formulations. I t has also been reported by some observ-
Acknowledgment
ers t h a t the sulfonate odors are improved as a result of We thankfully acknowledge the cooperation of the
SO~ sulfonation. Color of s u l f o n a t e is equal to t h a t f r o m General Chemical Division of Allied Chemical and
oleum sulfonation.
Dye Corporation for their supporting laboratory data
4. Smaller volume equipment is required f o r a given quan-
tity of alkylate.
on this study.
REFERENCES
5. The use of a h i g h e r s u l f o n a t i o n t e m p e r a t u r e t h a n with
oleum facilitates heat removal. 1. Booklet, "Neolene 400, Intermediate for Synthetic Detergents,"
Continental Oil Company, 1953.
Disadvantages 2. Gilbert, E. E., Veldhuis, B., Carlson, E. J., and Giolito, S. L.,
Ind. Eng. Chem., 45, 2065 (1953) .
1. The equipment required for the vaporization and h a n d l i n g
of SOs is more extensive t h a n t h a t f o r h a n d l i n g oleum. [Received October 28, 1953]

The Determination of Small Amounts of Trimethylene Glycol in


High Gravity and Chemically Pure Glycerine
W. D. POHLE and S. E. TIERNEY, Research Laboratories, Swift and Company, Chicago, Illinois

N ].919 Rojahn (1, 2) prepared tables for deter- when the water content varies between 0 and 2.5%
I mining trimethylene glycol in high gravity and
C.P. glycerines based upon the specific gravity
so that the limited range for moisture will not in-
clude C.P. glycerines which contain approximately
and the water content. These tables are useful al- 5% Water. Therefore a procedure was sought which
though it has long been recognized that they are would not require a table and could be applied to
slightly in error (3) due to the lack of sufficiently most of the conditions that are encountered in C.P.
pure material and the shortcomings of the available and high gravity glyeerines.
methods. For this reason and because more exact The procedure which was investigated involved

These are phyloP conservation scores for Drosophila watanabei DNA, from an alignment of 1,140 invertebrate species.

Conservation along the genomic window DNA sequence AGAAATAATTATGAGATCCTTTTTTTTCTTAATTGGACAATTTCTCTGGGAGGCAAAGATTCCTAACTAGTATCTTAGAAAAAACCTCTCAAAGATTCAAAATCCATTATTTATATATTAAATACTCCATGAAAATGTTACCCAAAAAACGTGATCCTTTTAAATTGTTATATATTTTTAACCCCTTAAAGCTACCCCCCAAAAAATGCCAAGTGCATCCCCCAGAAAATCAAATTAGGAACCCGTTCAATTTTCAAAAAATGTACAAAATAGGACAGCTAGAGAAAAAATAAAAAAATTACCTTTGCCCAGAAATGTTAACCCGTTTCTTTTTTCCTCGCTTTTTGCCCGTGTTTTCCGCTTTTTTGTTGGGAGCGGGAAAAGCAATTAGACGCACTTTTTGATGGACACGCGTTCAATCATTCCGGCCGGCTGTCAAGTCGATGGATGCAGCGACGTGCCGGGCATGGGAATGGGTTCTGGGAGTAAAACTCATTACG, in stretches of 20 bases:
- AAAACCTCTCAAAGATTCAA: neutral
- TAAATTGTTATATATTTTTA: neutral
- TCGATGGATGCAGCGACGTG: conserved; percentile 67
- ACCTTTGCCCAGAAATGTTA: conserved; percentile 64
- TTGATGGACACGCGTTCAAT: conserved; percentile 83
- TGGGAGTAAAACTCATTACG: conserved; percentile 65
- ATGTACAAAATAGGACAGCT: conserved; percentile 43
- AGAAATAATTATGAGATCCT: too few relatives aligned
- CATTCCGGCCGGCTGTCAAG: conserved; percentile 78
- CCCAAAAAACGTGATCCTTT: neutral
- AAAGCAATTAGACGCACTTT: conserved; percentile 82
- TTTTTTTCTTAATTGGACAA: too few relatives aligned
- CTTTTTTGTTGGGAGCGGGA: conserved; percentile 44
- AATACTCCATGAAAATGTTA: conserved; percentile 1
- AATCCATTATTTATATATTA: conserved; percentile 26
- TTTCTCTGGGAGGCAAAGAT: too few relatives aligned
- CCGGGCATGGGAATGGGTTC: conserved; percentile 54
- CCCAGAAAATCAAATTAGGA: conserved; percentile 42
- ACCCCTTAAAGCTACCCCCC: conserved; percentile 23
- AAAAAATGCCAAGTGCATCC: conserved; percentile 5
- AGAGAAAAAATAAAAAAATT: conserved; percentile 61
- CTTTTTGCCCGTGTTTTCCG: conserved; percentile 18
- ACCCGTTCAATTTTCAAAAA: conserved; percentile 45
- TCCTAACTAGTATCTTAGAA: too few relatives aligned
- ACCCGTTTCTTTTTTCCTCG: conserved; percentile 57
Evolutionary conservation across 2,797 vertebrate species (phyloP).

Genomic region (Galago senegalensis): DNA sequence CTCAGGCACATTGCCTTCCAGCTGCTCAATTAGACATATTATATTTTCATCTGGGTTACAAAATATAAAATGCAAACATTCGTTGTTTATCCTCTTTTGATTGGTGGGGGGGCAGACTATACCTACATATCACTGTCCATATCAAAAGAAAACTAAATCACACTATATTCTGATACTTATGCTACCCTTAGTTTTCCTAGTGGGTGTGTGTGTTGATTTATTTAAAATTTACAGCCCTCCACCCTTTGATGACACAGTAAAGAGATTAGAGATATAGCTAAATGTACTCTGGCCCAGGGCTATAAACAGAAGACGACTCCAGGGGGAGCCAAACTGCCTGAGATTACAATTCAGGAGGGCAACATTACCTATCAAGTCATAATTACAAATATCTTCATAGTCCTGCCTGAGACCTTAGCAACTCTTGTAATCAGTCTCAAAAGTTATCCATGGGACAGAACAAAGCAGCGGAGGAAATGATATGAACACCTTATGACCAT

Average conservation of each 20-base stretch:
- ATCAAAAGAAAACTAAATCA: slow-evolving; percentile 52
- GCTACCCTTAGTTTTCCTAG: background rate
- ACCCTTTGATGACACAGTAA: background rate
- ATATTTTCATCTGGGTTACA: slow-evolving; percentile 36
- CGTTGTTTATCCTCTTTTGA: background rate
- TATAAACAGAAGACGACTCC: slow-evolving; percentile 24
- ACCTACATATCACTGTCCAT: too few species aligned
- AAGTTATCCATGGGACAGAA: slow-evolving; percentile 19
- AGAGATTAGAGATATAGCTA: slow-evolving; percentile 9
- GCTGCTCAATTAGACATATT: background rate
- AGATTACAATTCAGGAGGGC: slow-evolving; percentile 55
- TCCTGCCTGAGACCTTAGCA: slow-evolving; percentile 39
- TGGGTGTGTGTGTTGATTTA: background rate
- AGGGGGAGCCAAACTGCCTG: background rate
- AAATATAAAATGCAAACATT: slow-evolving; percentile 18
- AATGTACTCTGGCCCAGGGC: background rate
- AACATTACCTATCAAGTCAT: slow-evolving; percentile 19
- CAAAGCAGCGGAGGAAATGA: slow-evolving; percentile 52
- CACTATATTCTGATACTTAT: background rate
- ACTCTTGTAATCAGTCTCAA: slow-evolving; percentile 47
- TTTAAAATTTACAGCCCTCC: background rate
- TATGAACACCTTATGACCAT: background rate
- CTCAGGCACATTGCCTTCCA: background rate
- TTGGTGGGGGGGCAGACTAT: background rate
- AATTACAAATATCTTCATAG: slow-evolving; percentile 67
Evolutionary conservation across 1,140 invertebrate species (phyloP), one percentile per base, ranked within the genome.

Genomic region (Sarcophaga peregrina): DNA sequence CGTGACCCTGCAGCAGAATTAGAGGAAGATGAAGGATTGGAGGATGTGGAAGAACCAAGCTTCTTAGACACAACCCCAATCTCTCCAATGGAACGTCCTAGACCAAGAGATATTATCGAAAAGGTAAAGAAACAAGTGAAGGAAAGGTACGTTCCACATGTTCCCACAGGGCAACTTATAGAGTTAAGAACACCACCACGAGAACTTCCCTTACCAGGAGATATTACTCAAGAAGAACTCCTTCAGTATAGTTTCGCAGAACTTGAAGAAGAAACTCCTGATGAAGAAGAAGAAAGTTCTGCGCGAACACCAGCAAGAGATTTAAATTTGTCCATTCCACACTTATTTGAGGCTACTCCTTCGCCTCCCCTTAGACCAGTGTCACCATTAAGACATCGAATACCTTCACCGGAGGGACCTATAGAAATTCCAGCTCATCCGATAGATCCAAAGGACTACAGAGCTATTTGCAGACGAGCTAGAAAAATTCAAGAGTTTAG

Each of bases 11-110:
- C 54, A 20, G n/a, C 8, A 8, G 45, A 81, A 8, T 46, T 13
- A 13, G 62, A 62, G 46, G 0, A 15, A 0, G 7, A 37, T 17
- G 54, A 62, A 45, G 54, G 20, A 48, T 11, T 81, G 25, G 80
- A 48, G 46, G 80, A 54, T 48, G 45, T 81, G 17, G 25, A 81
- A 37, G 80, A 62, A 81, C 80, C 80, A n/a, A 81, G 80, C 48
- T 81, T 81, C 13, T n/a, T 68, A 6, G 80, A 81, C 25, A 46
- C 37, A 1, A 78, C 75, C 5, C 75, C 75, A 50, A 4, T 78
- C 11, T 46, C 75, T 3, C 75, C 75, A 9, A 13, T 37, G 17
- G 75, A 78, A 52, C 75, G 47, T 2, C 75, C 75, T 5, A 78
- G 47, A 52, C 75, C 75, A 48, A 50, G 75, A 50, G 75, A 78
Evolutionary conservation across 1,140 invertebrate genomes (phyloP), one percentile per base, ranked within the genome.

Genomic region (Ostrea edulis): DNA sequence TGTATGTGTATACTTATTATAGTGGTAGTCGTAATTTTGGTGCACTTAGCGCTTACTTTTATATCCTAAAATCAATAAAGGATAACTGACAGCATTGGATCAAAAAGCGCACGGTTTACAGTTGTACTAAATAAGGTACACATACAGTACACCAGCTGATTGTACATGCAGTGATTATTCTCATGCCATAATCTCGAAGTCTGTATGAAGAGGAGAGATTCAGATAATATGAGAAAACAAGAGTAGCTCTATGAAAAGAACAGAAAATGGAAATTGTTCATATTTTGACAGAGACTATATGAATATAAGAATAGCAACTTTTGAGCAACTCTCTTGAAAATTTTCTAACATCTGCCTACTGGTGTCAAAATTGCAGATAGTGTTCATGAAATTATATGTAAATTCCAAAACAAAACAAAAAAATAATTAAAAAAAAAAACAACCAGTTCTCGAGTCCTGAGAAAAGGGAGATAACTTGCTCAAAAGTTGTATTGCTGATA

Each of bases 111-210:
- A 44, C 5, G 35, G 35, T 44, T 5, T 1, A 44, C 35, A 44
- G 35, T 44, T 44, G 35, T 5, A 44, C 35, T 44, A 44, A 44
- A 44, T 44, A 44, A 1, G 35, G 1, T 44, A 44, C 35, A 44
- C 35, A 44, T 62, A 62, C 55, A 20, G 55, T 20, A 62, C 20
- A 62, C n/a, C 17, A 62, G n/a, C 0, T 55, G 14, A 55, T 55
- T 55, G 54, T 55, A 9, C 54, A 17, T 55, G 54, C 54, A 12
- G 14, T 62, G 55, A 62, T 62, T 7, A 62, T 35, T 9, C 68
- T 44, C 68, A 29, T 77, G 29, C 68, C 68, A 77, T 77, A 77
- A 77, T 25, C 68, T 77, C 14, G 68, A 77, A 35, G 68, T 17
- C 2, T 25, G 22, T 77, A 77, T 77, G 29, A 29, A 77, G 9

data were available on the specific gravity of glyc- measuring the specific gravity at 25°/25°C. (8) and
erol (4) and the more accurate Fischer volumetric the water content by the Fischer volumetric method
method for water (5), it seemed appropriate to bring (5). Trimethylene glycol, including similar constit-
this phase of glycerine analysis up to date. uents, is calculated from these measurements and
Analyses of sweet water concentrates have shown the change in specific gravity (0.0023) caused by a
the presence of from 5 to 10% propylene glycol and change of 1% in trimethylene glycol content. The
50 to 60% trimethylene glycol (6). These two com- factor (0.0023) was calculated from data in Lawrie's
pounds have very similar boiling points so that some book (7) and was checked experimentally. The tri-
propylene glycol will no doubt be present in high methylene glycol is calculated as follows:
gravity and C.P. glycerine whenever trimethylene
glycol is present. Refined glycerine usually does A ~ % water by A.O.C.S. Fischer volumetric
not contain a determinable amount of trimethylene method (5)
glycol. Chemical methods like those of Pohle and B ~ s p e c i f i e gravity at 25°/25°C. by A.O.C.S.
Mehlenbacher (6) are satisfactory and generally Method (8)
applicable to samples containing more than 3% pro- C ~ % glycerol from water content ~ 100-A
pylene and trimethylene glycols but cannot be con-
sidered suitable for smaller amounts. In the lower D ~ specific gravity at 25e/25°C. of a glycerol-
range the specific gravity and water methods must water solution with a glycerol content of C.
be employed. Trimethylene glycol, % ~ (D-B)/0.0023~-E
The glycerol content of C.P. and high gravity
glycerines can be determined most accurately by the Glycerol, %~-100-- (A~-E)
specific gravity method (2) and somewhat less accu-
rately from the water content determined by the TABLE I
Fischer volumetric method (5). When the sample con- Properties and Oompositlon of Compounds Used in Preparing
tains only water and glycerol, 100 -- % water equals Known Mixtures
the glycerol, and these results agree with the glycerol Trimeth- Pro-
found by the specific gravity method. When the sam- Compound
Sp. gr. Water, ylene pylene Glyc-
25°/25° % g l y c o l , glycol, erol,
ple also contains trimethylene glycol, the percentage c. % % %
of glycerol found by the two methods does not agree, 3. P. glycerin a.................... ! 1.2492 4.9 0.0 0.0 95.0
and the exact glycerol content is uncertain. Lawrie High gravity glycerine
(3) gives a table for determining trimethylene glycol (containing trimethyl-
ene glycol) b...................... 1.2583 0.5 1.1 98.4
in high gravity glycerine from the specific gravity Primothyleme glycol (6) ...... 1.0533
Prc)pylene glycol (6) ............ 1.0377,
0.0
0.0
100.0
0.0
013
100.2
0.0
0.0
and water content of the sample. However it covers a GIycerol from specific gravity measurements.
only the range of 0 to 3.0% trimethylene glycol bTrime$hylene glycol and glycerol from method described above.